"When we have one-third of patients who are not responding to obesity treatments, including bariatric surgery, we have to ask ourselves if the way we are currently managing obesity is appropriate."
In an interview with Patient Care, Andres Acosta, MD, whose widely recognized research focuses on precision medicine in management of obesity, says that given the extensive body of knowledge about the pathophysiology of obesity and wide range of interventions avaialable to address the ubiquitous disease, the era of the trial and error approach to treatment selection should be coming to a close.
In the conversation below he discusses the broad heterogeneity in response to obesity intervetions and his focus on making them more effective, and more effective for more people.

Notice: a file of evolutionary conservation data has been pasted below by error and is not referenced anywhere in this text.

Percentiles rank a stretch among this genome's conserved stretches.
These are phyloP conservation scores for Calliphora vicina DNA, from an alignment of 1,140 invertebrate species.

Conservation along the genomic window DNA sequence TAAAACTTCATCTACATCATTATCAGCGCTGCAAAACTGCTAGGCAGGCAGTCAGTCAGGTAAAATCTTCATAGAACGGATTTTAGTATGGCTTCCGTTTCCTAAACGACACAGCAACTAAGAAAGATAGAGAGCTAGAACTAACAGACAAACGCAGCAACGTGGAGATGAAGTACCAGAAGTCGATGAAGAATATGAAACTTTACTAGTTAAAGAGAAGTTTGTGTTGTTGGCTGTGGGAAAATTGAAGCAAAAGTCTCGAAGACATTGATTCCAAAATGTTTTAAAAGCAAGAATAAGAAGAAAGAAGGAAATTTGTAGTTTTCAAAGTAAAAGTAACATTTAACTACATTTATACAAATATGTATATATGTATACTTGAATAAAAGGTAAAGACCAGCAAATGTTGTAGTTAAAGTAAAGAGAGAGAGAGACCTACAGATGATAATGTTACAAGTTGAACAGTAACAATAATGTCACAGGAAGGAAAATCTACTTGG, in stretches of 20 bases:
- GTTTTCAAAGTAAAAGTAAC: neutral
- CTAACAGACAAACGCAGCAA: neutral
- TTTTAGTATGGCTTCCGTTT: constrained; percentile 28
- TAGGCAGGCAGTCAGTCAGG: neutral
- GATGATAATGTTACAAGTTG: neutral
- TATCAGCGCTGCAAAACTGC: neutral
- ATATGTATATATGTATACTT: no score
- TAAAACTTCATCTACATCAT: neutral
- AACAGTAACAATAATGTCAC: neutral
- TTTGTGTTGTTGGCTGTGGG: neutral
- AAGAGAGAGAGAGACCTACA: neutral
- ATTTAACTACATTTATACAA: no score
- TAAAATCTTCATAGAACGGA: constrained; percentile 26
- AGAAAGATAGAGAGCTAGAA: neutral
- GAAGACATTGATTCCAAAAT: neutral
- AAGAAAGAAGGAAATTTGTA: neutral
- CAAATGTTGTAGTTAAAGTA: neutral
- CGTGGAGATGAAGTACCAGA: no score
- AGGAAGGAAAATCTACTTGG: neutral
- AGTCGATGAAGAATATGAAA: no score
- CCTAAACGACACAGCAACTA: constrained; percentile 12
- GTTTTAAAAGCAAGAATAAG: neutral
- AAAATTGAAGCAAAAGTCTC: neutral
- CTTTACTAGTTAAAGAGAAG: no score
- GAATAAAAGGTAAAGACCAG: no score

Andres Acosta, MD, PhD, is a physician-scientist at Mayo Clinic's campus in Rochester, Minnesota, specializing in bariatric surgery, upper endoscopy, nutrition, and obesity. He is also an assistant professor of medicine at Mayo Clinic College of Medicine and Science. Acosta's primary research focus is on the mechanisms and regulation of appetite, satiation, and satiety, including the role of gastric function, gastrointestinal hormones, taste preferences, bile acids, and enterohepatic regulation and gut energy utilization. Additionally, Dr. Acosta studies the effect of genetics, pharmacology and endoscopic devices on food intake regulation.